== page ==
La collectivité dans son ensemble, y compris les immigrants, profite du travail du PLIO. En peu de temps, nous avons semé ensemble des graines pour le développement d’Ottawa.

Dick Stewart
Conseil du PLIO
Le travail et l’expertise que le PLIO apporte à notre communauté est si important que cela nous aide à construire des ponts et à briser les silos. Je suis impatient…

Jim Watson, Maire d’Ottawa
Le séminaire de la SAO sur la nutrition et la santé des femmes immigrantes était un pas dans la bonne direction pour réduire l’écart entre les chercheurs en milieu…

Joséphine Etowa
Professeure agrégée , École des sciences infirmières, Université d'Ottawa
Le Collège Algonquin a vraiment accueilli le monde entier hier! D’Irak, d’Iran, ou de Russie, et bien d’autres pays, nous avons accueilli près de 150 nouveaux arrivants…

Collège Algonquin
Comité organisateur pour la SAO 2014
Je suis très impressionnée par le niveau d’énergie et l’engagement des intervenants autour de la table et j’ai hâte de prolonger la collaboration entre le PLIO et…

Marcela Tapia
Santé publique d’Ottawa
Le Centre de services communautaires chinois d’Ottawa est tellement heureux de s’être joint à la table sectorielle sur la santé et le bienêtre du PLIO. Il est clair…

Wendy Tang, Centre de services communautaires chinois d’Ottawa
Le Canada a été façonné par des gens venus des quatre coins du monde pour bâtir ce pays. La Semaine d’accueil à Ottawa offre une plateforme aux résidents d’Ottawa…

Alex Munter, président du Conseil du PLIO et président-directeur général du Centre hospitalier pour enfants de l’est de l’Ontario et Centre de traitement pour enfants d’Ottawa.
Le PLIO contribue à regrouper et à partager des ressources limitées en maximisant l’effet d’une approche collective dans le domaine de l’enseignement.

Walter Piovesan
Directeur adjoint en éducation, Ottawa Carleton District School Board
La SAO permet aux participants de sentir qu’ils font partie de la collectivité et elle permet à la collectivité d’améliorer sa capacité d’attraction et de rétention…

Caroline Andrew
Prefesseur, Université d'Ottawa
J’ai été heureuse de voir une programmation relative à l’intégration du territoire algonquin et à la culture autochtone dans le cadre de la SAO 2014. Veuillez…

Linda Manning
Agrégée supérieure, Université d'Ottawa

Coming Out & Coming In

July 2, 2015

By Louisa Taylor

(disponibles seulement en anglais)

We humans like our words, and we like them simple. We throw around the word “immigrants” as if somehow the 250,000 people who migrate to Canada every year can be summed up in one term, when in fact their diversity is staggering. They are skilled professionals, entrepreneurs, temporary workers, family members, refugees and more. They are men, women, children. They are young and old, from Africa, Asia, the Caribbean and every possible corner of the world.

Increasingly there is recognition of the diversity within diversity – what academics call intersectionality and what I call the double- or triple-whammy: people whose journey as migrants is complicated by characteristics that amplify their vulnerability – such as aging immigrants, immigrant women, refugees with disabilities, and the growing population of lesbian, gay, bisexual or transgender (LGBT) migrants.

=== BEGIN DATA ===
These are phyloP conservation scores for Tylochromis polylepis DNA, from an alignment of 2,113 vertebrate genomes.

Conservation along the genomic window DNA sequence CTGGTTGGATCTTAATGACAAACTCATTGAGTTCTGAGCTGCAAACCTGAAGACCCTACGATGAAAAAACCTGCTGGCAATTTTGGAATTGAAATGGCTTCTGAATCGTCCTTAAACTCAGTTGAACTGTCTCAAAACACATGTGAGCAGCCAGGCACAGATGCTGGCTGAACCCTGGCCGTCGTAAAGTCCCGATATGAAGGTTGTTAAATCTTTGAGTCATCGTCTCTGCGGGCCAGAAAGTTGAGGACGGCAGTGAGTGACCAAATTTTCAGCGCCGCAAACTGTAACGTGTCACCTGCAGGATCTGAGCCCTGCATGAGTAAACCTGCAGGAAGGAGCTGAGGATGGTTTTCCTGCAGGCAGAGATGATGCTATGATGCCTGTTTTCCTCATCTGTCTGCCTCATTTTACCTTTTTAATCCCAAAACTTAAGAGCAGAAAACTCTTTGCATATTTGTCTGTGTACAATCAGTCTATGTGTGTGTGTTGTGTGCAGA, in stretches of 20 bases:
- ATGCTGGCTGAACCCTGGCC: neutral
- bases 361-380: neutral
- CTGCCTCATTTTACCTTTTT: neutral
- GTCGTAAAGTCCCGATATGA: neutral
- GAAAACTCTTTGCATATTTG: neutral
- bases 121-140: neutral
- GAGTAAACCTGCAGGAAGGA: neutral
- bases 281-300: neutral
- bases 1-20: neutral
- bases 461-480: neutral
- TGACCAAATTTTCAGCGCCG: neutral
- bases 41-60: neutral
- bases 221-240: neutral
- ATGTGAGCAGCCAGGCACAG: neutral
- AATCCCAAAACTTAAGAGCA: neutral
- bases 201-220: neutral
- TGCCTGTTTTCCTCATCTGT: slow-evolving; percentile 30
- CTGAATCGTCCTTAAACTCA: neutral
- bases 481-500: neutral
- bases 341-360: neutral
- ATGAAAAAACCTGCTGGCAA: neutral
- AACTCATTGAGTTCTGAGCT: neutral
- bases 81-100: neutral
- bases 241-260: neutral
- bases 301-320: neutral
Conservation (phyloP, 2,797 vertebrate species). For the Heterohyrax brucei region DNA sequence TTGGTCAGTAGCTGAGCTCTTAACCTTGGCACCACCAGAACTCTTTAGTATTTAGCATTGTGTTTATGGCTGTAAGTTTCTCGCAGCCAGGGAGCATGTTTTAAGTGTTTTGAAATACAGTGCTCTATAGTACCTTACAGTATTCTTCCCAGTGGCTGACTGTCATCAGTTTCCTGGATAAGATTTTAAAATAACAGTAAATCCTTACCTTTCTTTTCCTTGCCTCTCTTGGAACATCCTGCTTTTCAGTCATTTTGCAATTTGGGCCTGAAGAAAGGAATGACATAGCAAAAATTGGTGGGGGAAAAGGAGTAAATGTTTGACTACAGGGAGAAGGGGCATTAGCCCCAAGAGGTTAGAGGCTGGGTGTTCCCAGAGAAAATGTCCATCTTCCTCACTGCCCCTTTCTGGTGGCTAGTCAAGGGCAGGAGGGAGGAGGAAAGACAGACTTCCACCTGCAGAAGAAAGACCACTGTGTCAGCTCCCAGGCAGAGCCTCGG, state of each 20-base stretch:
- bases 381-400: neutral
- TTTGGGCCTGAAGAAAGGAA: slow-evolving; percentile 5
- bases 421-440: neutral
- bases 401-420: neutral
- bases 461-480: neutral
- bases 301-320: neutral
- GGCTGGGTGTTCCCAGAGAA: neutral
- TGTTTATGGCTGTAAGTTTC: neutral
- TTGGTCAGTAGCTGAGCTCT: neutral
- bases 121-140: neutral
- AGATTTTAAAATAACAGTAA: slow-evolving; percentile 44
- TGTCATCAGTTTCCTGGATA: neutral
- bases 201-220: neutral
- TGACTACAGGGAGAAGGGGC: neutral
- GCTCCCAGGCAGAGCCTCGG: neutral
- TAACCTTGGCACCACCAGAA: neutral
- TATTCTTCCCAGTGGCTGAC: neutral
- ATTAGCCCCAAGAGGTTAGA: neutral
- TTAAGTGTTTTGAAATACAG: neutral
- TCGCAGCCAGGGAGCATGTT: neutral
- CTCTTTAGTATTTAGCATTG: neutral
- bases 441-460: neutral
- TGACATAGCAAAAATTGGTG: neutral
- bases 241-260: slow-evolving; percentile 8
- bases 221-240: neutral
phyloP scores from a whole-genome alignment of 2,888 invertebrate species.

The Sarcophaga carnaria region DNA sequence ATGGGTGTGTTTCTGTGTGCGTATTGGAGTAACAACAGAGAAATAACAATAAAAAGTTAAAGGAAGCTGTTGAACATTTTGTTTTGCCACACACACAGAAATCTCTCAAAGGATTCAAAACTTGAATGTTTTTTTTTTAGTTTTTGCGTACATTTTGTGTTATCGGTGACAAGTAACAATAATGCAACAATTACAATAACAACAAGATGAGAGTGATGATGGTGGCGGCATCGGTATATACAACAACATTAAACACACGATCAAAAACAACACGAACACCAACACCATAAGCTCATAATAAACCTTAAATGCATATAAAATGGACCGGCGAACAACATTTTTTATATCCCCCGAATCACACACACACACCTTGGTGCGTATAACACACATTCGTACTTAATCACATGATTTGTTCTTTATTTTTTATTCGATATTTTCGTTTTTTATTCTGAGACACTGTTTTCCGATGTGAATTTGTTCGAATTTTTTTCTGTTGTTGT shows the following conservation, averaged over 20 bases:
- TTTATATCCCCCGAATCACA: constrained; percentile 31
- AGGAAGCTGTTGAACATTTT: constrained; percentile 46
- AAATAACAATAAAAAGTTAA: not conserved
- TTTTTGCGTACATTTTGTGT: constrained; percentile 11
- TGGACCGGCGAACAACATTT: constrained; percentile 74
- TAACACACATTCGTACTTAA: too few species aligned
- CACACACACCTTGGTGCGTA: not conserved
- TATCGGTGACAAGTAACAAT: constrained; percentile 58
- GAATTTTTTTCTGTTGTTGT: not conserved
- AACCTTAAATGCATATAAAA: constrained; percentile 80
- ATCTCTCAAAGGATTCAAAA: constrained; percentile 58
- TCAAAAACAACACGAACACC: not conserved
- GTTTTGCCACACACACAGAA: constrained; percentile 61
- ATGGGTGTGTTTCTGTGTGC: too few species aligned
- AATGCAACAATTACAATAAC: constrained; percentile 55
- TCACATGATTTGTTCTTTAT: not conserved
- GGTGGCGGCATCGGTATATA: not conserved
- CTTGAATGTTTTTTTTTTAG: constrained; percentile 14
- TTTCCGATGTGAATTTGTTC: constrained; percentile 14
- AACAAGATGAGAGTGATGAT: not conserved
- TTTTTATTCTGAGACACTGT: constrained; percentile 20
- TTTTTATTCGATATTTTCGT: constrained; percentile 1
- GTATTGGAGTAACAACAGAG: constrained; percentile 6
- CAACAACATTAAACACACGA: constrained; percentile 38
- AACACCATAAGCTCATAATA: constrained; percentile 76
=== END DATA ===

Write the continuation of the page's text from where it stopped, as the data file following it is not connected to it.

This last group was the subject of a fascinating public discussion at Raw Sugar Cafe on Monday, the first day of #2015WOW. Organized by uOttawa researcher Patti Lenard, Coming In & Coming Out featured five experts sharing their knowledge of the challenges and opportunities associated with the Canadian immigration policy of recognizing persecution based on sexuality as grounds for asylum.

Alexandre shares his story at Raw Sugar Cafe


Speakers included Lisa Hébert of Capital Rainbow Refuge, a grassroots organization that organizes LGBT refugee sponsorships and mentors other groups wanting to do the same; David Pepper of North Star Triangle Project, a longtime LGBT activist and member of CRR; Mego Nerses, a mental health counsellor at the Centretown Community Health Centre; Jamie Liew, a uOttawa law professor with an expertise in immigration law; and Alexandre Inkingi, a former international student from Burundi,  via Zimbabwe, now working at the Ontario Council of Agencies Serving Immigrants.

The format was simple: each speaker took to the microphone for 5 minutes to share his or her experience or expertise, then the issues were explored in greater depth in conversation with an extremely attentive audience. The easygoing vibe of Raw Sugar Cafe was perfect for attracting new audience members who stumbled on the event, pulled up a chair and lingered.

Whether it was the mechanics of becoming a refugee sponsor, the historical and political perspectives on government policy or the stories of social and health services simply unable to keep up with the growth of this population, the different threads of the theme came together in an informal but powerful conversation.

Oh, and I owe you full disclosure – or is it a disclaimer? I didn’t just love the event because I was the moderator – even if it meant I got to sit up close and personal with the speakers. I loved it because it was one of those times when it felt like everyone in the room was listening with open ears and an open heart, and everyone was learning.

The message came through clearly: there is something each of us can do to smooth the path for LGBT immigrants in need of safe haven: by volunteering, by sharing information, by lobbying for policy extensions. As Alexandre shared his intensely personal tale of transition from in-the-closet international student to out-of-the-closet refugee spurned by family, he reminded us that we also help simply by opening ourselves up and saying one very important word: Welcome.